De Villiers and von Zitzewitz had set their sights on repeating their Dakar Rally victory of 2009 in 2012, so when their long-standing employer Volkswagen pulled out of the event, they decided to go with Imperial Toyota. The Hallspeed team in charge of the Toyota effort has accompanied de Villiers since his first forays into off-road sport after having won the South African Touring Car Championship no less than five times. Team owner, Glyn Hall, a legend in the local motorsport scene, has been involved with Toyota Motorsport since 2012.


Despite finishing the 2012 event in third place overall, De Villiers remains confident that they can achieve their dream with Hallspeed. The team’s potential became apparent after just a few kilometres in the 2012 Dakar – even though the cooperation was actually designed as a long-term project and the Hilux prototype was developed on the basis of new regulations.

HEROES' WELCOME: Giniel de Villiers and Dirk Von Zitzewitz arrive in Lima, Peru at the end of the 2012 Dakar Rally on January 15, 2012.

“Not only our opponents, but also the event organisers, the fans and the media representatives were rather surprised by how well we were doing after the first few legs of the rally. We ourselves didn’t expect to be giving the firm favourites a run for their money right from the start of the event,” admitted de Villiers.

“But when we did, they treated us with respect and were also honestly delighted to see a new manufacturer hotting things up in the Dakar Rally.”

The potential offered by the combination of the Imperial Toyota Hilux, Giniel de Villiers and Dirk von Zitzewitz has whet the appetite for more, the partners say. Maybe the 2013 Dakar Rally will prove to be one such memorable moment.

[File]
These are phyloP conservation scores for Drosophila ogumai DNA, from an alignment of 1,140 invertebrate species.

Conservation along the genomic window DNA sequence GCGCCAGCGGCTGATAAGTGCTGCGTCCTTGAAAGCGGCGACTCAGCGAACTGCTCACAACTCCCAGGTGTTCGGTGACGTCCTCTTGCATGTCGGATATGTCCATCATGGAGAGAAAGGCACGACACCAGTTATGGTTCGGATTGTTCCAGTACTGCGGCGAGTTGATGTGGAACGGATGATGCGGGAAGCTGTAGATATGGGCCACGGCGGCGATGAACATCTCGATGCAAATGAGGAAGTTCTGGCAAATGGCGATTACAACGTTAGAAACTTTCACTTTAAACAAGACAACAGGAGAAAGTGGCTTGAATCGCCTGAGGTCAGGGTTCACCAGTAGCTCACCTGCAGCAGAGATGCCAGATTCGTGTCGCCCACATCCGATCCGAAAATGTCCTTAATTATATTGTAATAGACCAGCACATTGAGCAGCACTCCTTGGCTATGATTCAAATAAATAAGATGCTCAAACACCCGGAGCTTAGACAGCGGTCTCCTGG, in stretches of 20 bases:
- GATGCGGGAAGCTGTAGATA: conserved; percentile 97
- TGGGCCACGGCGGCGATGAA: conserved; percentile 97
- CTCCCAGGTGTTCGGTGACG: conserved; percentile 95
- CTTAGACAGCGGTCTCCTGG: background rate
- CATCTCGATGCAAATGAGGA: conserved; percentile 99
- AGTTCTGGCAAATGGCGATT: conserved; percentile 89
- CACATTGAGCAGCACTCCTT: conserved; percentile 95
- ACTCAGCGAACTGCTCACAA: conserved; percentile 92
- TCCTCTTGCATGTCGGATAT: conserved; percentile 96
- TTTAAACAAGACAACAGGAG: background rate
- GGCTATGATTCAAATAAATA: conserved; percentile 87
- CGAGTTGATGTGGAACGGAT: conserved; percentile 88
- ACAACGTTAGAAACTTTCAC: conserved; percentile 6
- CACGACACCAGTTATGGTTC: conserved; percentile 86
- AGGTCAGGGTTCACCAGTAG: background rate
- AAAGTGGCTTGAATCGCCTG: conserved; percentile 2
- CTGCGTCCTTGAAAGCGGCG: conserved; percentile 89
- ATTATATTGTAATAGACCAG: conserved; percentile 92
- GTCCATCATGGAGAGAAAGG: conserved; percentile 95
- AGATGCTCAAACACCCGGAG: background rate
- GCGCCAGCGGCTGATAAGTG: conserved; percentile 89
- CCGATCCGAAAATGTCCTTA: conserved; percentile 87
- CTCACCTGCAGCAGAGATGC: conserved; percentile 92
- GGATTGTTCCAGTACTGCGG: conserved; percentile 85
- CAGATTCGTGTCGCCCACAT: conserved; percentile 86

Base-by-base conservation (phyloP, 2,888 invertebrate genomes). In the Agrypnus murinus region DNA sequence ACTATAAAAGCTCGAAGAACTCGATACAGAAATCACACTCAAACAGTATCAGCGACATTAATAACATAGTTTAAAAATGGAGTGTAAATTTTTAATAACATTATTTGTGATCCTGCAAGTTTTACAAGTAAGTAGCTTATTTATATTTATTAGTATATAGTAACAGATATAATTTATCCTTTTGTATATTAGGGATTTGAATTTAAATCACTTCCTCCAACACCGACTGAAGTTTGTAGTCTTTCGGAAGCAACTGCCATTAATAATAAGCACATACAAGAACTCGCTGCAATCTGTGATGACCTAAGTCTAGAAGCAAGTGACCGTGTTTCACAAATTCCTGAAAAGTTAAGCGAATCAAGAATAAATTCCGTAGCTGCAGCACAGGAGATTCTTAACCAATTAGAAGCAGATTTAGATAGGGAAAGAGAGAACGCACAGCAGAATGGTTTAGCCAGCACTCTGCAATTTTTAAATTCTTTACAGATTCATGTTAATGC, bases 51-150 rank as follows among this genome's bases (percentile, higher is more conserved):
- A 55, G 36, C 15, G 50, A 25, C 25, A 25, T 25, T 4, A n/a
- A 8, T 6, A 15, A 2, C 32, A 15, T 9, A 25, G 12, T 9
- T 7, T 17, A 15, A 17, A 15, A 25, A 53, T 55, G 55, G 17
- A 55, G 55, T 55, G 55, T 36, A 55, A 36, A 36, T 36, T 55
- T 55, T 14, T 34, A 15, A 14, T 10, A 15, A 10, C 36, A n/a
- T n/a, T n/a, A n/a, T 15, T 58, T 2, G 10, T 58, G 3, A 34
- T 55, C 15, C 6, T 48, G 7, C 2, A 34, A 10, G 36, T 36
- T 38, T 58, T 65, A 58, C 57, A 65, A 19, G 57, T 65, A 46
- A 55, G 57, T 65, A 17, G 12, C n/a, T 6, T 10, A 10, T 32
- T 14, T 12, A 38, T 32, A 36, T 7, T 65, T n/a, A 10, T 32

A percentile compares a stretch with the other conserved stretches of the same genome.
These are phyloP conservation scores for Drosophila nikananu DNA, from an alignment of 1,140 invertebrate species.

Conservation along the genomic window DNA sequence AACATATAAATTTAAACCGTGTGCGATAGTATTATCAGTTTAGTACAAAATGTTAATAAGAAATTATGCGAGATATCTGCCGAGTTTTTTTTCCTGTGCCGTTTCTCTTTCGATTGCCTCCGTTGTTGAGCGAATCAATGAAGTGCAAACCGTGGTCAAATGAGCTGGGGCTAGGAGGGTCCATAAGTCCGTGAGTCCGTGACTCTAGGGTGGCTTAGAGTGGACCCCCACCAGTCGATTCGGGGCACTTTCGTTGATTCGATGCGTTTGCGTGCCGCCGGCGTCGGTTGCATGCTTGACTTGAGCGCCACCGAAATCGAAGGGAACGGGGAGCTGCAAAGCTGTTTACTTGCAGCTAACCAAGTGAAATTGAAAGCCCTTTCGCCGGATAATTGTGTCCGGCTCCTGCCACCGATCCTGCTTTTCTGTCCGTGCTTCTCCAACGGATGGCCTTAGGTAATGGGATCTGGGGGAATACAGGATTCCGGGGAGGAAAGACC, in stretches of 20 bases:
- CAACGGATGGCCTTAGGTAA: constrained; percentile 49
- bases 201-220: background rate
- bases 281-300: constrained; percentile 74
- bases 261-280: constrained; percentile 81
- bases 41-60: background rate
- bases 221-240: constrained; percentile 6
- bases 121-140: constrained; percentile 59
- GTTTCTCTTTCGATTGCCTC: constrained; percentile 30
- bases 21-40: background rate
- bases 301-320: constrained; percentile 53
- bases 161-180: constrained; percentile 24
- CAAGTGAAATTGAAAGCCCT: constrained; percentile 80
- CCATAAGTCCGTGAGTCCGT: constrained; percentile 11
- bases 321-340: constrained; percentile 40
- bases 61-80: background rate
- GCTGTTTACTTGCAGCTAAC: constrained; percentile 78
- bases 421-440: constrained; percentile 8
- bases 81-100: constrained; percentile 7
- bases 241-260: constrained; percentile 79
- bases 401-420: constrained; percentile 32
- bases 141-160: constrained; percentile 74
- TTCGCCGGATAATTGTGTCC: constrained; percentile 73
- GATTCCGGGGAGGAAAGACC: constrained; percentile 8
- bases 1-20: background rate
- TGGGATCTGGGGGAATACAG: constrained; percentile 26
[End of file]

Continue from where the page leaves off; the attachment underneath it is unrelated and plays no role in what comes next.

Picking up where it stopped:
Provisional overall classification (cars) of the 2012 Dakar Rally
1 Stéphane Peterhansel/Jean-Paul Cottret (F/F), Mini, 38h 54m 50s
2 Joan “Nani” Roma/Michel Périn (E/F), Mini, 39h 36m 46s
3 Giniel de Villiers/Dirk von Zitzewitz (ZA/D), Imperial Toyota, 40h 08m 15s
4 Leonid Novitzkiy/Andreas Schulz (RUS/D), Mini, 41h 06m 40s
5 Robby Gordon/Johnny Campbell (USA/USA), Hummer, 41h 11m 39s *
6 Lucio Alvarez/Bernardo Graue (RA/RA), Toyota Overdrive, 43h 00m 38s
7 Carlos Sousa/Jean-Pierre Garcin (P/F), Great Wall, 43h 25m 10s
8 Ricardo Leal dos Santos/Paulo Fiuza (P/P) Mini, 43h 58m 04s
9 Bernhard Ten Brinke/Matthieu Baumel (NL/F), Mitsubishi, 44h 06m 04s
10 Krzysztof Holowczyz/Jean-Marc Fortin (PL/B), Mini, 45h 54m 24s
11 Duncan Vos/Rob Howie (ZA/ZA), Imperial Toyota, 46h 03m 17s

* Disqualified following peculiarity at a technical inspection; have appealed.
De Villiers/von Zitzewitz podium finishes
2nd place, Rally of Tunisia (Volkswagen)
1st place, Transibérico Rally (Volkswagen)
1st place, Rally of Morocco (Volkswagen)

1st place, Rally of Morocco (Volkswagen)
3rd place, UAE Desert Challenge with (Volkswagen)

1st place, Rally dos Sertões (Volkswagen)

1st place, Dakar Rally (Volkswagen)
3rd place, Silk Way Rally (Volkswagen)

2nd place, Dakar Rally (Volkswagen)

3rd place, Dakar Rally (Toyota)